Data backups are an essential component of disaster recovery that helps restore valuable computer data following a catastrophe. Having a data backup system in place helps reduce downtime and allows businesses to recover their files quickly and effectively with the least impact on finances and productivity.
There are several different types of data backup systems that organizations rely on to protect their company and avoid data loss events. The four main types of data backup include a full backup, incremental backup, differential backup and mirror backup.
A full backup is the most complete type of data backup where all of the selected data is cloned and stored, such as all files, folders, hard drives and SaaS applications. There are many benefits to choosing a full backup, including a relatively short timeframe for the restoration of important data.
Although a full backup is the most comprehensive approach to data backup, it does come with certain downsides. Businesses that run a full backup are at risk of overloading their storage space, impacting backup speed. However, a full backup is generally the most reliable copy.
With an incremental backup, only the first backup is a full backup of business data. All succeeding backups are designed to only store changes that may have been made to the previous full backup. Incremental backups are known to be lightning-fast as they are only required to store changes made since the last backup.
Incremental backups need the least amount of storage space, but they must be managed separately during the recovery process. Of course, there are some disadvantages of using an incremental backup.
Restores are a little more complicated than with other backup types as all backup sets, including the first full backup and succeeding incremental backups, are needed for restoration.
Differential backups have components of both a full backup and an incremental backup. This type of data backup involves backing up business data that was created or changed since the previous full backup. A full backup is performed first and then subsequent backups are then run to include any changes to folders and files.
With differential backups, businesses can restore data faster than with a full backup as they only require two components: the initial full backup and the most recent differential backup. The biggest drawback to differential backups is that they require more space than incremental backups. However, they do allow for a faster restoration time.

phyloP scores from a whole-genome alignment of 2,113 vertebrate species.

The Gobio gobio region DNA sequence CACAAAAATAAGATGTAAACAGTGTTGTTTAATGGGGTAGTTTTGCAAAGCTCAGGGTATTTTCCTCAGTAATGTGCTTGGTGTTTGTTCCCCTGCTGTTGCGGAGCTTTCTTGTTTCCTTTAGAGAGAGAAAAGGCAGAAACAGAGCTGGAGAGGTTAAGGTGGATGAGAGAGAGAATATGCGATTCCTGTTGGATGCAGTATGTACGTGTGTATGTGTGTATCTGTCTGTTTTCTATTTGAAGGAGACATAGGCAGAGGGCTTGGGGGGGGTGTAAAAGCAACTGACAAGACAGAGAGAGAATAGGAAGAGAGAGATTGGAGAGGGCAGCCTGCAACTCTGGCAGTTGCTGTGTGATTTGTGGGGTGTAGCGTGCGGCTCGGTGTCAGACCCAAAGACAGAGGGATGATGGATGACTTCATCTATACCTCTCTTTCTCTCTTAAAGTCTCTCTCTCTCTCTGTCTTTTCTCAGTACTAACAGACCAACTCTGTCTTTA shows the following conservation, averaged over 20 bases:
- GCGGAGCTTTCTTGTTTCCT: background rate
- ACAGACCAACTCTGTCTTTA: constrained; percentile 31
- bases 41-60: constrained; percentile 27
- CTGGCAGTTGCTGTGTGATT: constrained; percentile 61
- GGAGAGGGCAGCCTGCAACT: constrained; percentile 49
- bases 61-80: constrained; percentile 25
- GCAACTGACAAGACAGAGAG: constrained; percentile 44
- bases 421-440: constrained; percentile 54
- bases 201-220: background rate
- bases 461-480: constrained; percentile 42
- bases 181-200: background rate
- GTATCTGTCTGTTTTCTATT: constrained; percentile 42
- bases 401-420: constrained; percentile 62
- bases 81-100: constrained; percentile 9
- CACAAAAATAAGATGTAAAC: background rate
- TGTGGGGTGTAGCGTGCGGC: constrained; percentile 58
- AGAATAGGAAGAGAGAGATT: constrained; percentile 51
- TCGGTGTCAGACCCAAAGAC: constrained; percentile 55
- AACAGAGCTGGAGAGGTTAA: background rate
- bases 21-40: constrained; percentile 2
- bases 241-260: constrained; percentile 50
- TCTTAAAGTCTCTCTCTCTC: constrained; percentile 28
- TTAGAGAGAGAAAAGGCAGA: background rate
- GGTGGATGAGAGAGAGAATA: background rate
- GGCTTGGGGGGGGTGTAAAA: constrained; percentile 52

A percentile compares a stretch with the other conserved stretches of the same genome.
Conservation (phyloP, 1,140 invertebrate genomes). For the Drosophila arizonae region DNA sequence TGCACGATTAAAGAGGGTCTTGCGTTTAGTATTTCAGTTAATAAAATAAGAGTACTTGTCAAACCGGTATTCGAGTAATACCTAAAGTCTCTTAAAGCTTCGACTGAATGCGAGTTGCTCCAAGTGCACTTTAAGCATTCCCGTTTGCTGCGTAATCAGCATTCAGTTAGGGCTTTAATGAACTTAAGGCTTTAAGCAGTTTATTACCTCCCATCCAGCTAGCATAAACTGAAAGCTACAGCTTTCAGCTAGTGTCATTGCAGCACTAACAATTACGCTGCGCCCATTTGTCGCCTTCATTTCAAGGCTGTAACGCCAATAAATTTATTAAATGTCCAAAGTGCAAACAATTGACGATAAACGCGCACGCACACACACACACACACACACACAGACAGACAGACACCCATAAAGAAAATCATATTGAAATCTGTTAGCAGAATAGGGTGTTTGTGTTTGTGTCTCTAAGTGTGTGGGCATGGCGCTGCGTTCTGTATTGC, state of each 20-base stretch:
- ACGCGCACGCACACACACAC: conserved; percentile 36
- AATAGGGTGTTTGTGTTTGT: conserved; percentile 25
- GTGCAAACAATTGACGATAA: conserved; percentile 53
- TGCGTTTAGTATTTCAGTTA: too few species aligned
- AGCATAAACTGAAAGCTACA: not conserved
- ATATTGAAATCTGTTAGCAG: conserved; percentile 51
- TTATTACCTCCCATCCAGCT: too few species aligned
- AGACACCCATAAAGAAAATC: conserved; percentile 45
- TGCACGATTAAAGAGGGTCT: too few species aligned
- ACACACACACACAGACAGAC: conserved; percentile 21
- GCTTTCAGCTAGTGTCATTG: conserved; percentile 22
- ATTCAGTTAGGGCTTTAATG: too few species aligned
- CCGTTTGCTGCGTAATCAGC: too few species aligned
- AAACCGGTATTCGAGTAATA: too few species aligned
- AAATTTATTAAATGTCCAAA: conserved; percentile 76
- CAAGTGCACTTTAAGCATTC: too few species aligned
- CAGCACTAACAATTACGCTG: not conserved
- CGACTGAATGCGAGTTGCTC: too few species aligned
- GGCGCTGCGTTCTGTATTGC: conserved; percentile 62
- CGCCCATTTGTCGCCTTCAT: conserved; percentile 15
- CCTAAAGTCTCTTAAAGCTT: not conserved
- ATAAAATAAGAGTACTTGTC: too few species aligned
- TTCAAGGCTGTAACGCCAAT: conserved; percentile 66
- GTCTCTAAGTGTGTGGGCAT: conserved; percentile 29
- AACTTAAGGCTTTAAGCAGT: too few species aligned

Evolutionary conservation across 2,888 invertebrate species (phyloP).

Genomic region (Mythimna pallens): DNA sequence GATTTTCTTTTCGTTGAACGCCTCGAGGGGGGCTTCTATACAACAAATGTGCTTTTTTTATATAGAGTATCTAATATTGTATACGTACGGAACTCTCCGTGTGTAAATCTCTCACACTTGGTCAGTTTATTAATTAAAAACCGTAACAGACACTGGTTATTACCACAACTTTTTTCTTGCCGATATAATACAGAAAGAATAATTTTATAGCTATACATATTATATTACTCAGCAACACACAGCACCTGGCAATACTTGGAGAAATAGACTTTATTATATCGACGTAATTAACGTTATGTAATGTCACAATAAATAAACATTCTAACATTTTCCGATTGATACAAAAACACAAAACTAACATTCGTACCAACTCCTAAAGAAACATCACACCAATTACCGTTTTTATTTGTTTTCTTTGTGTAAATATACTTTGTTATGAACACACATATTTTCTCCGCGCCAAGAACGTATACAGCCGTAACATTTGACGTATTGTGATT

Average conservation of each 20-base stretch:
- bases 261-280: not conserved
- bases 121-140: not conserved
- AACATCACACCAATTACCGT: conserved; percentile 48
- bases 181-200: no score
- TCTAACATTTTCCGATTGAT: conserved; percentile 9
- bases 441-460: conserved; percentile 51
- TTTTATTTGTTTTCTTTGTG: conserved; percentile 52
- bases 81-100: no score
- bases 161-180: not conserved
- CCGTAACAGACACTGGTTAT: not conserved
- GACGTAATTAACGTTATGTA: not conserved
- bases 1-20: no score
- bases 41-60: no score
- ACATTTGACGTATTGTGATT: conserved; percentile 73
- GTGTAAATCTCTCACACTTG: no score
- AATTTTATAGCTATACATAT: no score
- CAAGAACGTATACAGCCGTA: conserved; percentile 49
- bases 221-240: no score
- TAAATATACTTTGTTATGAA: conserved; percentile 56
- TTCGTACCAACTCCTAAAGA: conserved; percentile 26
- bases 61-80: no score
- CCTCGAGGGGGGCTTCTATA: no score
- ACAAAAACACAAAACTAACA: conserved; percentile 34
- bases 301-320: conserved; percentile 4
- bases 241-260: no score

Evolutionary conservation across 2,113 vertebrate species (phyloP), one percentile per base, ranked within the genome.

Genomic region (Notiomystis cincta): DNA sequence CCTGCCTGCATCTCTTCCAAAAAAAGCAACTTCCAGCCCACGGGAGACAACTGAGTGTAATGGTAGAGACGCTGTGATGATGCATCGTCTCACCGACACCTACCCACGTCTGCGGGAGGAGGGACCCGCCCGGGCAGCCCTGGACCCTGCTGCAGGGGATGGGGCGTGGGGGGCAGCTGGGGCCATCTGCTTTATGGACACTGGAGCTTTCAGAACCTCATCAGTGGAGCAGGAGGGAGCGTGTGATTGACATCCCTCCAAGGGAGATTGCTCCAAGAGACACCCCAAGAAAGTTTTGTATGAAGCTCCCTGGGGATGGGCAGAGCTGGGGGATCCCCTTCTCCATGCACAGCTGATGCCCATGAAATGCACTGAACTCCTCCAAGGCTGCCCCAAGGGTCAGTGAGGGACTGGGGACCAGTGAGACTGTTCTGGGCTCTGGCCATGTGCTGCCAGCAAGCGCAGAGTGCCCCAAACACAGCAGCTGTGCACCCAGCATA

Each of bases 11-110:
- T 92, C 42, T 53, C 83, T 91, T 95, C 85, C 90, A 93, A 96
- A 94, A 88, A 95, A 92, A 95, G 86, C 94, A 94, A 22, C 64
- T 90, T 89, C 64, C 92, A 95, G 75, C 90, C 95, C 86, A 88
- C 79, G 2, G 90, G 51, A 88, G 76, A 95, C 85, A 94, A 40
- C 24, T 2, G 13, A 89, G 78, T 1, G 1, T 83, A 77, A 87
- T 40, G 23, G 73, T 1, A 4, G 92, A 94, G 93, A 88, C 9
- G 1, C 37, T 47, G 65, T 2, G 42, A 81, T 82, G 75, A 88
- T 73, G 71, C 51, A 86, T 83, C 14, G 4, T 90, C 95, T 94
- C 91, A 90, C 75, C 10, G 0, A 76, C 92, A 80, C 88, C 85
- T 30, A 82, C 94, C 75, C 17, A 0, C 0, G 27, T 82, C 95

A mirror backup is essentially the same as a full backup, with one major exception. Files in a mirror backup can be compressed and encrypted individually and only the most recent file version is preserved.
Mirror backups are most commonly used to create exact copies of backup data. One of the biggest benefits of a mirror backup is that backup files can be easily accessed using simple tools like Windows Explorer.
While other data backup types collect folders and files being backed up in a single compressed file, a mirror backup keeps each file separate in the destination. In other words, the destination becomes a “mirror” of the source. This allows businesses to access files in the destination without using a restore feature.
Storing Data Backups
Choosing a data backup type is just the first decision that businesses must make as part of their business continuity plan. It is also important to consider the best place to store a data backup. Over time, businesses have used a variety of mediums for data backup purposes, such as floppy disks, CD-ROMs, mini discs (MDs), DVDs, SD cards, SSDs, and USB flash drives.
Today, businesses have more advanced options for storing data backups, such as the cloud. Cloud backup is a popular service in which business data on an organization’s servers are safely backed up and stored on a remote online server.
The importance of executing data backups cannot be refuted. However, there are certain mistakes that are commonly made during the process. One of the biggest data backup mistakes is saving backup copies on the same hardware as the original files.
For data backup to be effective, the copy must be stored in a different location from where the original files are kept. Backups should also be tested on a regular basis to ensure that they have not been corrupted, meaning a new backup is required.
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Data loss can have a significant impact on a business in countless ways, including financially. The right backup system can help prevent the loss of valuable data and ensure a fast and effective restoration effort in the event of a disaster.
To learn more about the different types of data backups or to schedule a consultation with a knowledgeable managed IT services provider, contact the experts at SeaGlass Technology today.